Changes to state healthcare could affect thousands: Changes are on the way for Medicaid in Oklahoma, despite criticism and warnings from experts around the country who say new state policies and proposals could force thousands of Oklahoma families off coverage. In 2018, Oklahoma became the 11th state to call for at least 20-hours of work for families on the state-run health care. [News9]

Funding sought for treating inmates with hepatitis C: Corrections officials have spent years requesting funding to treat the state’s incarcerated residents with kidney viruses. The agency projects more than 3,000 of the state’s inmates have hepatitis C, said Department of Corrections spokesman Matt Elliott. [Journal Record]

Oklahoma Academy proposes three areas for tax reform: How do you teach an 111-year-old dog new tricks? More than 400 Oklahomans provided input at November’s 2018 Oklahoma Academy Town Hall to help a pooch deep in the weeds and covered with ticks: the Sooner state’s complex and unique tax system. [NonDoc]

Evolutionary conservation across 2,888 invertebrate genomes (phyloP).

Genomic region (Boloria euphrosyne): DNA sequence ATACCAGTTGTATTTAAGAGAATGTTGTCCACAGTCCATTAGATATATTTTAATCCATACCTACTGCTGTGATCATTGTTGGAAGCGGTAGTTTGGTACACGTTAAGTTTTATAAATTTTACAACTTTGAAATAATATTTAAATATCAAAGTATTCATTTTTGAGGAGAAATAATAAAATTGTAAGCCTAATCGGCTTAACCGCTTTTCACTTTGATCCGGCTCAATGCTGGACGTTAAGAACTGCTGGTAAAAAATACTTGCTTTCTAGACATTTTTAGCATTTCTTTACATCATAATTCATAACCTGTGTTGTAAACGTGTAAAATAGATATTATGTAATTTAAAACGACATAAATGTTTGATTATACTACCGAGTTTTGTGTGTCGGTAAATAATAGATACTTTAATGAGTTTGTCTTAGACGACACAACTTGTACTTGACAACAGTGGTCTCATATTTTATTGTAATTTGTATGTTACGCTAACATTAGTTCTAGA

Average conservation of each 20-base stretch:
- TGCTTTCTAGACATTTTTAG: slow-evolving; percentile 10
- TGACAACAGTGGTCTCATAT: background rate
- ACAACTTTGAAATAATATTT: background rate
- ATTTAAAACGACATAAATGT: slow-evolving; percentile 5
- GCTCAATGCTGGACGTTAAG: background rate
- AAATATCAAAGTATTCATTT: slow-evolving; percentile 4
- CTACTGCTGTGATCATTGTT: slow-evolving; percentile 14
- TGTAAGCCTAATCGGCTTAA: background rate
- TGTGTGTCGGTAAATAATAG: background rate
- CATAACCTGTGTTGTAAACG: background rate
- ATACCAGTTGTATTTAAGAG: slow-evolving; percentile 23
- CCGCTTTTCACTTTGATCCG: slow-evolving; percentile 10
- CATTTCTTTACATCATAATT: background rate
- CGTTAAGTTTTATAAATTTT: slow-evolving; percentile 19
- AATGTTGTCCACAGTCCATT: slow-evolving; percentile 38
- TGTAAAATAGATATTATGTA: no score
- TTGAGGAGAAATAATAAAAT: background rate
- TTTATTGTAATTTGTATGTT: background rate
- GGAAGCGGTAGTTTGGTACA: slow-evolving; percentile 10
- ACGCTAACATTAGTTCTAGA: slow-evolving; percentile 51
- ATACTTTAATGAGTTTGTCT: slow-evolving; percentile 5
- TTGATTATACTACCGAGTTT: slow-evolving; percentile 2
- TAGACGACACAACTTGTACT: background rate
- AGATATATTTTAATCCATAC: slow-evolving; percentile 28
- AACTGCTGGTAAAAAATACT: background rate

Lawmakers file bills to address handling of state’s rape kits, how officers should best respond to reported sexual assaults: Two lawmakers have filed several bills aiming to address how the state handles rape kits and how law enforcement should respond to reported attacks. Sen. Kay Floyd, D-Oklahoma City, filed three bills and Rep. Monroe Nichols, D-Tulsa, filed one bill ahead of the legislative session. [The Frontier]

Anti-wind bills filed in the Oklahoma legislature: Five bills introduced in the Oklahoma legislature by four state Senators are targeting the wind industry. The bills created additional requirements for airport setbacks, fees for conversion to direct current electricity from wind farms and decreasing the time for the decommissioning of a wind farm. [OK Energy Today]

Lawmaker proposes regulation of ancient Chinese practice: The state would be tasked with regulating the practice of something that is may not be measurable under a proposed bill in the state senate. The bill seeks to create a regulator and licensing board for the practice of Qigong, a Chinese practice of physical exercises and breathing. [FOX25]